A woman has won an award in recognition of how she changed her life through adult learning.

After being made redundant aged 51, Ursula Stone signed up for a course in floristry at Capel Manor College - and began a journey that would transform her not only into a florist, but also into a teacher and social entrepreneur.

Her achievements include creating the Flower Bank, which reduces flower and foliage wastage by taking unwanted produce from supermarkets and turning it into designs for the local community.

She has also worked with with young offenders, teaching them the rudiments of floristry using the donated flowers.

At a ceremony in central London this week she was presented with a social impact award from the Festival of Learning, which celebrates the outstanding achievements of adults who have used learning to transform their lives.

Stephen Evans, chief executive at Learning and Work Institute, said:“Ursula’s story is a great example of how gaining new skills can provide opportunities to change career and also start your own business. We congratulate Ursula for her innovation and creativity in using her new skills to empower disadvantaged young people to transform their lives.

“Festival of Learning is all about inspirational stories of people like Ursula that show that anyone can benefit from learning. Lifelong learning is vital for all of us as jobs and society change around us. We encourage everyone to give learning a try, particularly in June when hundreds of free activities can be found on our Have a Go Month calendar."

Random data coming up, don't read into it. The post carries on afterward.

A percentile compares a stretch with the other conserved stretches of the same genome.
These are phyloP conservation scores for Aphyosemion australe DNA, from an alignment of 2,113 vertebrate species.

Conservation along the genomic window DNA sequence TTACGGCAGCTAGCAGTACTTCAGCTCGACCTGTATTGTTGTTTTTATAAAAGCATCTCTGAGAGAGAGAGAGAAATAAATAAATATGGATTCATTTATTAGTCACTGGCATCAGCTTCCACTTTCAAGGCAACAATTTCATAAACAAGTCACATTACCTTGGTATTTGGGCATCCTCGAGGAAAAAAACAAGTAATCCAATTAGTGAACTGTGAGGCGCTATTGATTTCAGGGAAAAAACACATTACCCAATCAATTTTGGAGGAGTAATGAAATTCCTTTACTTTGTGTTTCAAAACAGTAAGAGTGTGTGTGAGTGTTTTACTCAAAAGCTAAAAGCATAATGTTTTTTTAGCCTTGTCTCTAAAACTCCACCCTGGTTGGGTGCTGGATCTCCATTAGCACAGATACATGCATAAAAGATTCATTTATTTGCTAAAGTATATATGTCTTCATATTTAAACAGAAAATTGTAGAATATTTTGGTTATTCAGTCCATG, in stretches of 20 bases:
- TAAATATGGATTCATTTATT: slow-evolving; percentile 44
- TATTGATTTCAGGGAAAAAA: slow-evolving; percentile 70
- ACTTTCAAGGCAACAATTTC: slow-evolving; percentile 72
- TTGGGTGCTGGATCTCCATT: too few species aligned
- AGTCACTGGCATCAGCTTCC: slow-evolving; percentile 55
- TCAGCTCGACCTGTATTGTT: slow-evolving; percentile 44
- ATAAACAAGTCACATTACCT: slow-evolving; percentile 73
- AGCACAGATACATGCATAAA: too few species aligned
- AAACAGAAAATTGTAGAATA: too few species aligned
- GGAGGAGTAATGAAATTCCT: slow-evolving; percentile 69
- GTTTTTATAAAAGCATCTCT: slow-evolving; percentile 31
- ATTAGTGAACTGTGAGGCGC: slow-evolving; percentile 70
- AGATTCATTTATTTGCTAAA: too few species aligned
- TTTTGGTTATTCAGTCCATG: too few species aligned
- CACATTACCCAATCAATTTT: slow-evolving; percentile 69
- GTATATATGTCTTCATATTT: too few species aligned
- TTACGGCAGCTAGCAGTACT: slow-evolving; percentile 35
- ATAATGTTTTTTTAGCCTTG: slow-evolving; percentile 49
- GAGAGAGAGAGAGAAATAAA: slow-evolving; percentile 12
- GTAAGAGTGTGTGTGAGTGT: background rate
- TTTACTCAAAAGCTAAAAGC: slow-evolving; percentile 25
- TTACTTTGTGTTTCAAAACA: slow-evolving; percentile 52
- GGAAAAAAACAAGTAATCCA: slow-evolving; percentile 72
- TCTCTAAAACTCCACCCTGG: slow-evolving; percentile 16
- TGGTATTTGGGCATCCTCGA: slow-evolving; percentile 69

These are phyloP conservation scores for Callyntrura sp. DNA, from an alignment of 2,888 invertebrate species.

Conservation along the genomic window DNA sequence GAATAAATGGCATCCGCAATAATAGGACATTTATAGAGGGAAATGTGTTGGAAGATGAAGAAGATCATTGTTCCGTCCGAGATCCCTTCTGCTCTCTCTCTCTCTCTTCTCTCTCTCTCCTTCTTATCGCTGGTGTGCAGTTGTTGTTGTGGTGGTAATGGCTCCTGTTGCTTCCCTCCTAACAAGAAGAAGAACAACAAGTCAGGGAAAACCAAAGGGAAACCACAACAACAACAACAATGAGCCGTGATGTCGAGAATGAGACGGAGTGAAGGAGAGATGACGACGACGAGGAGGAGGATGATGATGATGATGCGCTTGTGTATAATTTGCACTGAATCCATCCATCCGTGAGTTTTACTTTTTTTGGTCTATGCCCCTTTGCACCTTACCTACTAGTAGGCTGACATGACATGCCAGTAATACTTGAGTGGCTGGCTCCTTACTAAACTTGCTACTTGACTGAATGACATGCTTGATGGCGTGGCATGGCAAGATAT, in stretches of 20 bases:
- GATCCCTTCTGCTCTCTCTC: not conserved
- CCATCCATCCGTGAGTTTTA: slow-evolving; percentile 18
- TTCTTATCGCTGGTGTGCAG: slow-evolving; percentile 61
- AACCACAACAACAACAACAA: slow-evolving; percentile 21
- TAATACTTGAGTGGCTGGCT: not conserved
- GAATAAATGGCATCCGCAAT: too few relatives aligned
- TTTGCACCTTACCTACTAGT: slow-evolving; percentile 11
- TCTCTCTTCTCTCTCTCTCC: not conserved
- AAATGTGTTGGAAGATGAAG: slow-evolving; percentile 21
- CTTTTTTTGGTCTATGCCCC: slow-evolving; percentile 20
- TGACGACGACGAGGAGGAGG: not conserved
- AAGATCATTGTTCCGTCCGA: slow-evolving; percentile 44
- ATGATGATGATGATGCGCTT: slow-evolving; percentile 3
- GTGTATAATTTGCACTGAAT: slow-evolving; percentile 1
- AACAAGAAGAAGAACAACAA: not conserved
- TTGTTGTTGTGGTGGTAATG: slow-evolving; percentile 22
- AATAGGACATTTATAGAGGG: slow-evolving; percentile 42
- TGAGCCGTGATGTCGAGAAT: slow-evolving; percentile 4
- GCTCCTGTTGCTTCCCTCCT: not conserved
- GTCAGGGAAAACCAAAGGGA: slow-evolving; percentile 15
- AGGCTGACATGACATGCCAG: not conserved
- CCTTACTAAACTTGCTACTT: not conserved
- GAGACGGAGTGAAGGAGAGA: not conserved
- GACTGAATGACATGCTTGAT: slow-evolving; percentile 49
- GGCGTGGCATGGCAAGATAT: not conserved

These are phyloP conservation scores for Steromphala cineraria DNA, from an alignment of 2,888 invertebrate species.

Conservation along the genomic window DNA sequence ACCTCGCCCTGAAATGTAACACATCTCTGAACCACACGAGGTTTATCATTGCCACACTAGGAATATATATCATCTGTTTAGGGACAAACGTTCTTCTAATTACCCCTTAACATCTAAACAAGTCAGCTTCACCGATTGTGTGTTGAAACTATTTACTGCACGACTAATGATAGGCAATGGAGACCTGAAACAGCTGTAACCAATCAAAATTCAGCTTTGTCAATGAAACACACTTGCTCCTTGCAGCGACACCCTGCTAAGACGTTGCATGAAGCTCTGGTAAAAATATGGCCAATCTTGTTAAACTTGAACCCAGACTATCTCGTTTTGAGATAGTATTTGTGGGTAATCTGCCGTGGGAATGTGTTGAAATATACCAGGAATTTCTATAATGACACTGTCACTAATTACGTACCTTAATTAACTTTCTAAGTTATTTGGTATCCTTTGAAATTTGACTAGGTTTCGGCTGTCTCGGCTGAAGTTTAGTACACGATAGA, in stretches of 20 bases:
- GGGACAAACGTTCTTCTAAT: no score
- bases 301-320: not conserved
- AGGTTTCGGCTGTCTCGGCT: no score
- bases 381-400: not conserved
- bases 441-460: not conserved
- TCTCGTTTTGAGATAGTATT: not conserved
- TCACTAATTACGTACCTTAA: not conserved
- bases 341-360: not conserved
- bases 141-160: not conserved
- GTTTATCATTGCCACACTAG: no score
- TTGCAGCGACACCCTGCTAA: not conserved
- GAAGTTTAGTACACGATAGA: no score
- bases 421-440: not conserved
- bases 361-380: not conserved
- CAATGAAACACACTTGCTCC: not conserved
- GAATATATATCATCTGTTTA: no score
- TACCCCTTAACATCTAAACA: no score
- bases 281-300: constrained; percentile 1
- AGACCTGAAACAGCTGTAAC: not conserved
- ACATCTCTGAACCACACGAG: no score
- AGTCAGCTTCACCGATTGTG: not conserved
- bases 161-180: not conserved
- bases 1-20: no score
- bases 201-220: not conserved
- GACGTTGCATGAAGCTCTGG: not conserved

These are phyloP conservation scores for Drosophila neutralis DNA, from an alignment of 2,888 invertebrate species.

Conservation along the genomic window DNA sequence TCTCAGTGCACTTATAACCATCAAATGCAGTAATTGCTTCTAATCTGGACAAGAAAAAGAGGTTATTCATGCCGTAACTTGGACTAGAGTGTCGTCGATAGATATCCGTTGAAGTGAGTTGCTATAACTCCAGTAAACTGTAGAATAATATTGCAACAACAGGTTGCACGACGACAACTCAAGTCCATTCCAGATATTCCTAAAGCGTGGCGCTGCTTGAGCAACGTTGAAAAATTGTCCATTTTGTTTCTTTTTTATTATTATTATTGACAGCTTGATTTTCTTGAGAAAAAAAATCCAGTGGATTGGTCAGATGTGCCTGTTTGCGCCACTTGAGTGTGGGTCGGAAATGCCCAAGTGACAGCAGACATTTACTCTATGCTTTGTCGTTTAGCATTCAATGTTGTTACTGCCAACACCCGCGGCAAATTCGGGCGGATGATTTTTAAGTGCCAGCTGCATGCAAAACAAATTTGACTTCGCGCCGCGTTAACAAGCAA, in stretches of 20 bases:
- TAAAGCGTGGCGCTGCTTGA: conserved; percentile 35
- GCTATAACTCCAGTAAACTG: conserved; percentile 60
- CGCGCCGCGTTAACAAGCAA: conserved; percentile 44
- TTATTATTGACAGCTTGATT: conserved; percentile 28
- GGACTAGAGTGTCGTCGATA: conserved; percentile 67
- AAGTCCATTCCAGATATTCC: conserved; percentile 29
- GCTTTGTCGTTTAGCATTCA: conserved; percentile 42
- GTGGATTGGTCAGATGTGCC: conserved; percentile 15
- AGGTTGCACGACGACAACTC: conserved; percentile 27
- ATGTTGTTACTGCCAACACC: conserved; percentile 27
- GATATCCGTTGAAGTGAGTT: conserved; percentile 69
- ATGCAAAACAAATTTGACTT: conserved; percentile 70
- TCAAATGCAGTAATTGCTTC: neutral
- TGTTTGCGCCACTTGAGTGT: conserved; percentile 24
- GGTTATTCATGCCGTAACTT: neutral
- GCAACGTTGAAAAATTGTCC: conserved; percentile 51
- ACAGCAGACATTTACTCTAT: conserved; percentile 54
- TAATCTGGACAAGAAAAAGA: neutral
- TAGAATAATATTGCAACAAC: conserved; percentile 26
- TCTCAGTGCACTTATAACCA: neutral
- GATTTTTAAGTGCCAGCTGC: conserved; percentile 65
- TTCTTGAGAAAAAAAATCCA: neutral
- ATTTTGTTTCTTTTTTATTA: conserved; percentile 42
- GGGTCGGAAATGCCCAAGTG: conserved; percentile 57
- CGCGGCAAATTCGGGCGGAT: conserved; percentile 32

Prior to attending the floristry course, Ursula had set up a business tending graves, but she wanted to offer the option of fresh floral tributes. That's why she enrolled on a Level 1 Floristry course to learn how to create them, but she quickly blossomed and progressed to Level 3.

Ursula, who won the award for highly commended individual, is now teaching Floristry at Harlow College with funding to create a growing space for her work with young offenders. she also creates funeral designs for families on low incomes using the surplus flowers.

She said: “Studying floristry has shaped the person I have become, given direction to my life, and made me a social entrepreneur.”

Melissa Pauley, Ursula’s floristry tutor at Capel Manor College, said: “Ursula’s journey has been remarkable. She thrives on the ability to give back to the community and others in any way she can. We give our students real-life opportunities to develop their skills and experiences and have fun while studying. Capel Manor College’s school of floristry are in the unique position of being London’s largest provider of floristry courses.”

Further information on learning opportunities and support with costs of courses is available through the National Careers Service, colleges and community learning providers. For more information about the Festival of Learning visit www.festivaloflearning.org.uk